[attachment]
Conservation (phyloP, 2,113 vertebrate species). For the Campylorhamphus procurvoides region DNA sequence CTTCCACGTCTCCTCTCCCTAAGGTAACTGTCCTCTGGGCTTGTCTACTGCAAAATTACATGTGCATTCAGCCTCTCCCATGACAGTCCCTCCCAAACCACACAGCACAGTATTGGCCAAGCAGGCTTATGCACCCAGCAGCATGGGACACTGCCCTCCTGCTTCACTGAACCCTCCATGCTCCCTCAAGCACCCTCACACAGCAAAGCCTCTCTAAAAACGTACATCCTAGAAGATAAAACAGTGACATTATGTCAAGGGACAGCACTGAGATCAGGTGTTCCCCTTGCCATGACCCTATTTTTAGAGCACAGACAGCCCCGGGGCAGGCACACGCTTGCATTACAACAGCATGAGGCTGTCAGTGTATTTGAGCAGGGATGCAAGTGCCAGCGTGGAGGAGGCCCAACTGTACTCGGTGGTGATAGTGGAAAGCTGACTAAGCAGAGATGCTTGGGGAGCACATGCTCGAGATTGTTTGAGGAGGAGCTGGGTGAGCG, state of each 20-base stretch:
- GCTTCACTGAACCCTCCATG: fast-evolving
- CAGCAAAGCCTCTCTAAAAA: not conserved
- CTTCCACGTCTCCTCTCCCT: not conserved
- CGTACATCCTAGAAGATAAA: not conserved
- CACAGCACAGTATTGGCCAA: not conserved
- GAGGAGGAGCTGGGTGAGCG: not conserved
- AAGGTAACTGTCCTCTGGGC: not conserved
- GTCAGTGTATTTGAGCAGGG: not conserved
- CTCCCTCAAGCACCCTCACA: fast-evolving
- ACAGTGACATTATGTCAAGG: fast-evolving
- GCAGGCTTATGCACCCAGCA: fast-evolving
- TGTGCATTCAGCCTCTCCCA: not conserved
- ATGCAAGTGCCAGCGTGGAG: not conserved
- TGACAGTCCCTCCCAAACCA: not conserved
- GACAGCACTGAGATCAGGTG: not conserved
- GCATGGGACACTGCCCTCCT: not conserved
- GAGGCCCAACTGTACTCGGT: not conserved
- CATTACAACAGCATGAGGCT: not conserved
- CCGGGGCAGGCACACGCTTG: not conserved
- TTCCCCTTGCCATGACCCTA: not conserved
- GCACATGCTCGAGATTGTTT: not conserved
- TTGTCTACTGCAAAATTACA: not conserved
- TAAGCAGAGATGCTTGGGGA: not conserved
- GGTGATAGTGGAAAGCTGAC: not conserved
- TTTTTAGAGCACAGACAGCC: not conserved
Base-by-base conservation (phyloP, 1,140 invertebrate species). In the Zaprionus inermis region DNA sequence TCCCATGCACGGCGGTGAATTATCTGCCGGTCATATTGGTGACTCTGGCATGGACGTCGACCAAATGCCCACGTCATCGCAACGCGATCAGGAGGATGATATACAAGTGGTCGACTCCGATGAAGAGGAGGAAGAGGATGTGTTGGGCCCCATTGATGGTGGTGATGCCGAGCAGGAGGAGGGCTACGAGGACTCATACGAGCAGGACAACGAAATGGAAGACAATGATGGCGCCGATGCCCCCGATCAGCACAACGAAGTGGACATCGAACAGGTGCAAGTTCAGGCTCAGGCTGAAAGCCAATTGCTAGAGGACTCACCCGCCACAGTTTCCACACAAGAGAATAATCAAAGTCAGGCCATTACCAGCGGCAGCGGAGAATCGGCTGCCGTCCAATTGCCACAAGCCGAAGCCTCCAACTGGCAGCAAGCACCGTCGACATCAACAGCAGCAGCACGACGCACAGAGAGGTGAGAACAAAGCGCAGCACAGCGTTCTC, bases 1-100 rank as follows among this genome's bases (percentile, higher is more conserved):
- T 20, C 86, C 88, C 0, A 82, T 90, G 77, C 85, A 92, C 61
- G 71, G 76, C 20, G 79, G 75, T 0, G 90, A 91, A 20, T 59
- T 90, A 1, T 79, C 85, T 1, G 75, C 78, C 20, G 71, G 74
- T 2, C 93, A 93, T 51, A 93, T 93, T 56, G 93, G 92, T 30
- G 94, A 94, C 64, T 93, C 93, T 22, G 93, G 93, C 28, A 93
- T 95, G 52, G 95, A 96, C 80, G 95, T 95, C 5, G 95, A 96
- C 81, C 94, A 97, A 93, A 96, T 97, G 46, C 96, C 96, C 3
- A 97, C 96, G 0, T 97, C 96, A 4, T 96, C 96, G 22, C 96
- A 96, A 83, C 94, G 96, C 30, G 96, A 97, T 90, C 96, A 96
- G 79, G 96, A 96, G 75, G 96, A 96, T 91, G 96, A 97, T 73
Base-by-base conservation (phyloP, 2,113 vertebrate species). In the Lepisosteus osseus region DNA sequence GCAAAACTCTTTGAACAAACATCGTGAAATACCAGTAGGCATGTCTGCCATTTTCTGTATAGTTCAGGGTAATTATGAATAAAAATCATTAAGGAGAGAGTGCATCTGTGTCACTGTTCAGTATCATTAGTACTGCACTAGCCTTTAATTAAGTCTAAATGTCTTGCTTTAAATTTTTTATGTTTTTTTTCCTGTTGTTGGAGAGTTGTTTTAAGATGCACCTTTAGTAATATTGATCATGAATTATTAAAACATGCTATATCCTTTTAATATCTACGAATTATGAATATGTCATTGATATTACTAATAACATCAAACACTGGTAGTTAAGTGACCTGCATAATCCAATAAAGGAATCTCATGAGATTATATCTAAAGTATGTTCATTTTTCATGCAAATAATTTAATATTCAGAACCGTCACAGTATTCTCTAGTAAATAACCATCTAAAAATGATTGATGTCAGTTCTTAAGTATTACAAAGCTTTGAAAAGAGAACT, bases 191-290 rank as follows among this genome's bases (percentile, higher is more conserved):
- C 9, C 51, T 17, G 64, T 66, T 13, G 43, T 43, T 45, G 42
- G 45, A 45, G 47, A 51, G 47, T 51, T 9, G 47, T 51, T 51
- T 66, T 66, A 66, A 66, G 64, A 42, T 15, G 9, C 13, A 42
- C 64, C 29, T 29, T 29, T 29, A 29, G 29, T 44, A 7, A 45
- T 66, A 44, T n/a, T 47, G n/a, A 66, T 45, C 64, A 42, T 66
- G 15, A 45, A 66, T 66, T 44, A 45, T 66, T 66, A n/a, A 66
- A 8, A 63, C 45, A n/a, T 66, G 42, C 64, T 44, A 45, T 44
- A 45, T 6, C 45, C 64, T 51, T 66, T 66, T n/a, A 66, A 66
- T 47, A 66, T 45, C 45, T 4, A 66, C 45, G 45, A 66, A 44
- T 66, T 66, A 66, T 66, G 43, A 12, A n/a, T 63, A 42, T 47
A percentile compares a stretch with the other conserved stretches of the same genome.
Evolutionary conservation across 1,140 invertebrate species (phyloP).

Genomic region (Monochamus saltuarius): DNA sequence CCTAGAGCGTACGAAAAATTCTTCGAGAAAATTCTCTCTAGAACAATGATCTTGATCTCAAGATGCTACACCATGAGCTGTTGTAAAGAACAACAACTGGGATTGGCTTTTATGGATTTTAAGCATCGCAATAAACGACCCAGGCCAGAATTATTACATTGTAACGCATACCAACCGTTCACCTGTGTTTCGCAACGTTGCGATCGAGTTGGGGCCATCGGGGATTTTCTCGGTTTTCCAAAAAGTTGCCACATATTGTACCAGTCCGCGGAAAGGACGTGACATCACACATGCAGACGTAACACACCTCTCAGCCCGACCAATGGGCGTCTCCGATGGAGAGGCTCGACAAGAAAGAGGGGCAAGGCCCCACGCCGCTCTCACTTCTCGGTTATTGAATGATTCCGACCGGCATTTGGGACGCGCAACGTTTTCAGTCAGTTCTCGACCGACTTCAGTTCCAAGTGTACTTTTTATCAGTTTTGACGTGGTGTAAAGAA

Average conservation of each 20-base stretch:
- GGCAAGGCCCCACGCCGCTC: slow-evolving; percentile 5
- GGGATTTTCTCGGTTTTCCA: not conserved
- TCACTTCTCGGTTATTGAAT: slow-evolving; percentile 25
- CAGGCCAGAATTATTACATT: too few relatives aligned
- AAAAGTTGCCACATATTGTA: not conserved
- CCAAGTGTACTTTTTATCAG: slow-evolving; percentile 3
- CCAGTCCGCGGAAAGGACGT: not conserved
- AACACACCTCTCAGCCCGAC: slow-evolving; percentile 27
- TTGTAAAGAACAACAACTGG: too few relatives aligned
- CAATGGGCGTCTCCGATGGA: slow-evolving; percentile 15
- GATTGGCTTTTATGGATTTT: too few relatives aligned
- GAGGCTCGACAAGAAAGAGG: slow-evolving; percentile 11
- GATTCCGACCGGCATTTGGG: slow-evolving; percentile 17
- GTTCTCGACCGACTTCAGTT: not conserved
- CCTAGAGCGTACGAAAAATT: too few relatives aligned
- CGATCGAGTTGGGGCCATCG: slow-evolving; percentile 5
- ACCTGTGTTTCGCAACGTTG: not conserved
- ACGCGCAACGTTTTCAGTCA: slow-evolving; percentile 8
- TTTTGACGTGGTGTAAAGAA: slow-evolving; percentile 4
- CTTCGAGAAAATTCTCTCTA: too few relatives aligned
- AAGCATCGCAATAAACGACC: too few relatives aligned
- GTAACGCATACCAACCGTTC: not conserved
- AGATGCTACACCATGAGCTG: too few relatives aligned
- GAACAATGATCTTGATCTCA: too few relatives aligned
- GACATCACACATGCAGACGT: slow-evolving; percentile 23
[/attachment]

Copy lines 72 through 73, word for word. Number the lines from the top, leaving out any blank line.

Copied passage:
- CTTCGAGAAAATTCTCTCTA: too few relatives aligned
- AAGCATCGCAATAAACGACC: too few relatives aligned